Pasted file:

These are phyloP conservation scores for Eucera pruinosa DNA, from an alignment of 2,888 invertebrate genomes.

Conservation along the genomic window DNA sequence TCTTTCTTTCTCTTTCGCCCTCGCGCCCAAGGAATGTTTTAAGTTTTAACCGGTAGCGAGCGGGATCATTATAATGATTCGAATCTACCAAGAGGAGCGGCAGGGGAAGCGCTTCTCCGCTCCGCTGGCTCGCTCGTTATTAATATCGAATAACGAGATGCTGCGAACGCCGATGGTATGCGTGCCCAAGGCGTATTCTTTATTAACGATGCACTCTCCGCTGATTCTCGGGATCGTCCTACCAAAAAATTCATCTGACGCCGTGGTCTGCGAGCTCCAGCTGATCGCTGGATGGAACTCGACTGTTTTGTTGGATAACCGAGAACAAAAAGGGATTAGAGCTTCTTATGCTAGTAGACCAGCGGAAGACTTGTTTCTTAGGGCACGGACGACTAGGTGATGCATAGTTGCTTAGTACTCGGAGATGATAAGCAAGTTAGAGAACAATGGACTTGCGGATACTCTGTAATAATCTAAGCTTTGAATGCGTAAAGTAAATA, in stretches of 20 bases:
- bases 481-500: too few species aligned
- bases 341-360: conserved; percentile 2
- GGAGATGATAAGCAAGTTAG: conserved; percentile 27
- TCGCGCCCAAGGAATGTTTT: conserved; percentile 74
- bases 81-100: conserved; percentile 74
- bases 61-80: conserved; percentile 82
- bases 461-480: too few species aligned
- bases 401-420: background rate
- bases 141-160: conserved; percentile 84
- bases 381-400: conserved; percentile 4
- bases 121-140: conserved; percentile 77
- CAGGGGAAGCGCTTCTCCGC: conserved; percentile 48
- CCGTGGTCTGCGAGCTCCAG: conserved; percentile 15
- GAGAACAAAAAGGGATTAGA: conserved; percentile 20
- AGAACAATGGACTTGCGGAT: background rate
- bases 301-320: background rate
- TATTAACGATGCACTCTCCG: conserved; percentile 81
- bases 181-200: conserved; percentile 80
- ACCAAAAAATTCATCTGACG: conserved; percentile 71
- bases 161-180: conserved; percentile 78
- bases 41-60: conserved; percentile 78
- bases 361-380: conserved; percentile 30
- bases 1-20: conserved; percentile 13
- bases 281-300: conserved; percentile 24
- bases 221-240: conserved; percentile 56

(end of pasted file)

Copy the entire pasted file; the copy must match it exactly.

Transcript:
These are phyloP conservation scores for Eucera pruinosa DNA, from an alignment of 2,888 invertebrate genomes.

Conservation along the genomic window DNA sequence TCTTTCTTTCTCTTTCGCCCTCGCGCCCAAGGAATGTTTTAAGTTTTAACCGGTAGCGAGCGGGATCATTATAATGATTCGAATCTACCAAGAGGAGCGGCAGGGGAAGCGCTTCTCCGCTCCGCTGGCTCGCTCGTTATTAATATCGAATAACGAGATGCTGCGAACGCCGATGGTATGCGTGCCCAAGGCGTATTCTTTATTAACGATGCACTCTCCGCTGATTCTCGGGATCGTCCTACCAAAAAATTCATCTGACGCCGTGGTCTGCGAGCTCCAGCTGATCGCTGGATGGAACTCGACTGTTTTGTTGGATAACCGAGAACAAAAAGGGATTAGAGCTTCTTATGCTAGTAGACCAGCGGAAGACTTGTTTCTTAGGGCACGGACGACTAGGTGATGCATAGTTGCTTAGTACTCGGAGATGATAAGCAAGTTAGAGAACAATGGACTTGCGGATACTCTGTAATAATCTAAGCTTTGAATGCGTAAAGTAAATA, in stretches of 20 bases:
- bases 481-500: too few species aligned
- bases 341-360: conserved; percentile 2
- GGAGATGATAAGCAAGTTAG: conserved; percentile 27
- TCGCGCCCAAGGAATGTTTT: conserved; percentile 74
- bases 81-100: conserved; percentile 74
- bases 61-80: conserved; percentile 82
- bases 461-480: too few species aligned
- bases 401-420: background rate
- bases 141-160: conserved; percentile 84
- bases 381-400: conserved; percentile 4
- bases 121-140: conserved; percentile 77
- CAGGGGAAGCGCTTCTCCGC: conserved; percentile 48
- CCGTGGTCTGCGAGCTCCAG: conserved; percentile 15
- GAGAACAAAAAGGGATTAGA: conserved; percentile 20
- AGAACAATGGACTTGCGGAT: background rate
- bases 301-320: background rate
- TATTAACGATGCACTCTCCG: conserved; percentile 81
- bases 181-200: conserved; percentile 80
- ACCAAAAAATTCATCTGACG: conserved; percentile 71
- bases 161-180: conserved; percentile 78
- bases 41-60: conserved; percentile 78
- bases 361-380: conserved; percentile 30
- bases 1-20: conserved; percentile 13
- bases 281-300: conserved; percentile 24
- bases 221-240: conserved; percentile 56